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Title 40: Protection of Environment
§158.500 Toxicology data requirements table.
§158.510 Tiered testing options for nonfood pesticides.
§158.500 Toxicology data requirements table.
(a) General. Sections 158.100 through 158.130 describe how to use the data table in paragraph (d) of this section to determine the toxicology data requirements for a particular pesticide product. Notes that apply to an individual test and include specific conditions, qualifications, or exceptions to the designated test in the table are listed in paragraph (e) of this section.
(b) Use patterns. (1) Food use patterns include products classified under the general use patterns of terrestrial food crop use, terrestrial feed crop use, aquatic food crop use, greenhouse food crop use, and indoor food use.
(2) Nonfood use patterns include products classified under the general use patterns of terrestrial nonfood crop use, aquatic nonfood use, greenhouse nonfood crop use, forestry use, residential outdoor use, and indoor nonfood use.
(c) Key. R=Required; CR=Conditionally required; NR=Not required; MP=Manufacturing-use product; EP=End-use product; TGAI=Technical grade of the active ingredient; PAI=Pure active ingredient; PAIRA=Pure active ingredient radio-labeled; Choice=Choice of several test substances depending on study required.
(d) Table. The following table lists the toxicology data requirements. The table notes are shown in paragraph (e) of this section.
Table—Toxicology Data Requirements
(e) Test notes. The following test notes apply to the requirements in the table to paragraph (d) of this section:
1. Not required if test material is a gas or a highly volatile liquid.
2. Diluted EP testing is required to support the end product registration if results using the EP meet the criteria for restricted use classification under §152.170(b) or special review consideration under §154.7(a)(1).
3. Not required if the test material is corrosive to skin or has a pH of less than 2 or greater than 11.5.
4. Required if the product consists of, or under conditions of use will result in, a respirable material (e.g., gas, vapor, aerosol, or particulate).
5. Required if repeated dermal exposure is likely to occur under conditions of use.
6. Required if the test material is an organophosphorus substance, which includes uncharged organophosphorus esters; thioesters or anhydrides of organophosphoric, organophosphonic, or organophosphoramidic acids; or of related phosphorothioic, phosponothioic, or phosphorothioamidic acids; or is structurally related to other substances that may cause the delayed neurotoxicity sometimes seen in this class of chemicals.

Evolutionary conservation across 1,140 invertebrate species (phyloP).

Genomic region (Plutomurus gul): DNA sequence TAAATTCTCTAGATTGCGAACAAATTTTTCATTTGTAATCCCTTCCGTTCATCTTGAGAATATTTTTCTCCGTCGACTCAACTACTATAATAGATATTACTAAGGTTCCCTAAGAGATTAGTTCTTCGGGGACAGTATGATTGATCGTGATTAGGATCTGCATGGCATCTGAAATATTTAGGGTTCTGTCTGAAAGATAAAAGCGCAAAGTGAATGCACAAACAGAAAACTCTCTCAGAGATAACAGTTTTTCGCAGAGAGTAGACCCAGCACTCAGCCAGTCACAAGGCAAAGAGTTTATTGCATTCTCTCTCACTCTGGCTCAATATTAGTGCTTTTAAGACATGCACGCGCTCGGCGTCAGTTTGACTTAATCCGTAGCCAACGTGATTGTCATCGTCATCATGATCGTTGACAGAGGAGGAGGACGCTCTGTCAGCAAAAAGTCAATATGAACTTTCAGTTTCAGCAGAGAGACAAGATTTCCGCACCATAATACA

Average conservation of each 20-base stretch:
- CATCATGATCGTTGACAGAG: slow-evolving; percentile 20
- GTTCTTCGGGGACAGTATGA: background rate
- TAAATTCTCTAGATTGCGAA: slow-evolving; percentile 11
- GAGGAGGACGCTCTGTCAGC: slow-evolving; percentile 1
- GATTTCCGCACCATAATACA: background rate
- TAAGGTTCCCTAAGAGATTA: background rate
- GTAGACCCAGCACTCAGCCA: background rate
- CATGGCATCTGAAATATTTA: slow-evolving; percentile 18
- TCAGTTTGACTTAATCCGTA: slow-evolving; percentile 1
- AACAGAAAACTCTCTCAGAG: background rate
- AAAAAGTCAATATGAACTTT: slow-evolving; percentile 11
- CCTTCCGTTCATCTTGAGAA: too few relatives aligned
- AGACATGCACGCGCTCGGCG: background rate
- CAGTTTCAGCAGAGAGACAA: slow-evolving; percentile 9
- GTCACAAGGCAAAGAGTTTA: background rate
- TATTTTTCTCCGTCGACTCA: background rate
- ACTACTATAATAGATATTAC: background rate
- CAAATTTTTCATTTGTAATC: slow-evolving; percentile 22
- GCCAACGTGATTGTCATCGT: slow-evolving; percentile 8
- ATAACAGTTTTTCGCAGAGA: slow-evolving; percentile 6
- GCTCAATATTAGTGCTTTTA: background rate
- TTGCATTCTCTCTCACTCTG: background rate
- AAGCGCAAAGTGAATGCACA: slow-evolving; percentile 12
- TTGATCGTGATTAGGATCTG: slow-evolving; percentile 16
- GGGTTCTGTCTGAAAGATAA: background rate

7. As determined by the Agency, additional measurements may also be required, such as cholinesterase activity for certain pesticides, e.g., organophosphates and some carbamates. The route of exposure must correspond with the primary route of exposure.
8. Required for nonfood use pesticides if oral exposure could occur.
9. The 90-day study is required in the rat for hazard characterization (possibly endpoint selection) and dose-setting for the chronic/carcinogenicity study. It is not required in the mouse, but the Agency would strongly encourage the registrant to conduct a 90-day range finding for the purposes of dose selection for the mouse carcinogenicity study to achieve adequate dosing and an acceptable study. The registrant is also encouraged to consult with the Agency on the results of the 90-day mouse study prior to conducting the carcinogenicity study.
10. Required for agricultural uses or if repeated human dermal exposure may occur. Not required if an acceptable 90-day dermal toxicity study is performed and submitted.
11. EP testing is required if the product, or any component of it, may increase dermal absorption of the active ingredient(s) as determined by testing using the TGAI, or increase toxic or pharmacologic effects.
12. Required for food uses if either of the following criteria is met:
(i) The use pattern is such that the dermal route would be the primary route of exposure; or
(ii) The active ingredient is known or expected to be metabolized differently by the dermal route of exposure than by the oral route, and a metabolite is the toxic moiety.
13. Required if there is the likelihood of significant repeated inhalation exposure to the pesticide as a gas, vapor, or aerosol.